As Budget Talks Stall, Campaign Tactics Fill The Void
The political debate over the state budget has hit a lull within the walls of the state Capitol, but it's very much alive on roadside billboards, radio ads, and in mailboxes.
"We're in a messaging war, but that's on both sides," said Sen. John Blake (D-Lackawanna) this week.
GOP ally Americans for Prosperity has radio ads and billboards blasting the governor for trying to raise taxes.
America Works USA, an affiliate of the Democratic Governors Association, has had its own TV and radio ads, as well as mailers slamming individual Republicans for not supporting the governor's budget vision.
Sen. Mario Scavello (R-Monroe) said the attacks on lawmakers will hurt Wolf's ability to make a deal with Republicans.
"Oh my gosh, yeah. Definitely," said Scavello. "Because, you know what, I could be one of those swing votes, I tell you right now." And after his district was blanketed by critical mailers? Not so much, Scavello said.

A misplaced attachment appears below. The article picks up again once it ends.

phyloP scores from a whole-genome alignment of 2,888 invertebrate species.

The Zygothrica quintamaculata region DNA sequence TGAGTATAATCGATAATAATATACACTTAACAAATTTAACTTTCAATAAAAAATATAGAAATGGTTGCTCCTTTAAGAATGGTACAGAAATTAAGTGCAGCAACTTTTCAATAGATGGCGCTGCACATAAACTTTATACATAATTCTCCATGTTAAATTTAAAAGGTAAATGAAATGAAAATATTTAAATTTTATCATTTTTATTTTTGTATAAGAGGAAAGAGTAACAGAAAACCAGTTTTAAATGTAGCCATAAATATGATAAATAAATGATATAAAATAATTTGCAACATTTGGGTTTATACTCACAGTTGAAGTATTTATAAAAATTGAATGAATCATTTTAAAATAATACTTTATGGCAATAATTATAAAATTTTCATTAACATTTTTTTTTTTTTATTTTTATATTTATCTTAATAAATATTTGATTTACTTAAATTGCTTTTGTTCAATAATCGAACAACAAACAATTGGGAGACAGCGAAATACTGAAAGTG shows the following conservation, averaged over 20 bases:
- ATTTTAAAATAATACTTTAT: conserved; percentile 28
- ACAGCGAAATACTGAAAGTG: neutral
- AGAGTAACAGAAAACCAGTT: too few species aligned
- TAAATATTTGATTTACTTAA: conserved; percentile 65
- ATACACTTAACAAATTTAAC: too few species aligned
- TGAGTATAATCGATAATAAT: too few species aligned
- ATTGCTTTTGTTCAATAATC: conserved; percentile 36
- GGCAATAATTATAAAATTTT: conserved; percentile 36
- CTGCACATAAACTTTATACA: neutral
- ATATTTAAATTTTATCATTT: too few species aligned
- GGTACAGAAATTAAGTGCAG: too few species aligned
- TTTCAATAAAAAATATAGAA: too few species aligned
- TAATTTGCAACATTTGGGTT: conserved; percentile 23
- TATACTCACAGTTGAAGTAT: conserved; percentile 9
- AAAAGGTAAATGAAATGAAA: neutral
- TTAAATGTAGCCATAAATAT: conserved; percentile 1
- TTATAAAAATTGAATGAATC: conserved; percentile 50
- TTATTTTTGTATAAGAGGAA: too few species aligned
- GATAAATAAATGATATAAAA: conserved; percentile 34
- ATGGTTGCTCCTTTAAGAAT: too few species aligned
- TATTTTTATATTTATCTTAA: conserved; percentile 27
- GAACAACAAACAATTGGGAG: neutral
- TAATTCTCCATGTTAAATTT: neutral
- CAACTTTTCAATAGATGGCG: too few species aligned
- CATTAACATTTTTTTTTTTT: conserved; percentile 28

"It's called communication," said a disdainful Sen. Vincent Hughes (D-Philadelphia). He said there's nothing unexpected about the current messaging war - including any proxy-attacks against lawmakers.
"It has no interference with the negotiating practice, and it's exactly what we would all do," Hughes said.
Even if it's expected, it can leave some with raw feelings. Senate President Pro Tem Joe Scarnati (R-Jefferson) observed last week, "the level of acrimony is probably the highest I've ever seen ... from both sides."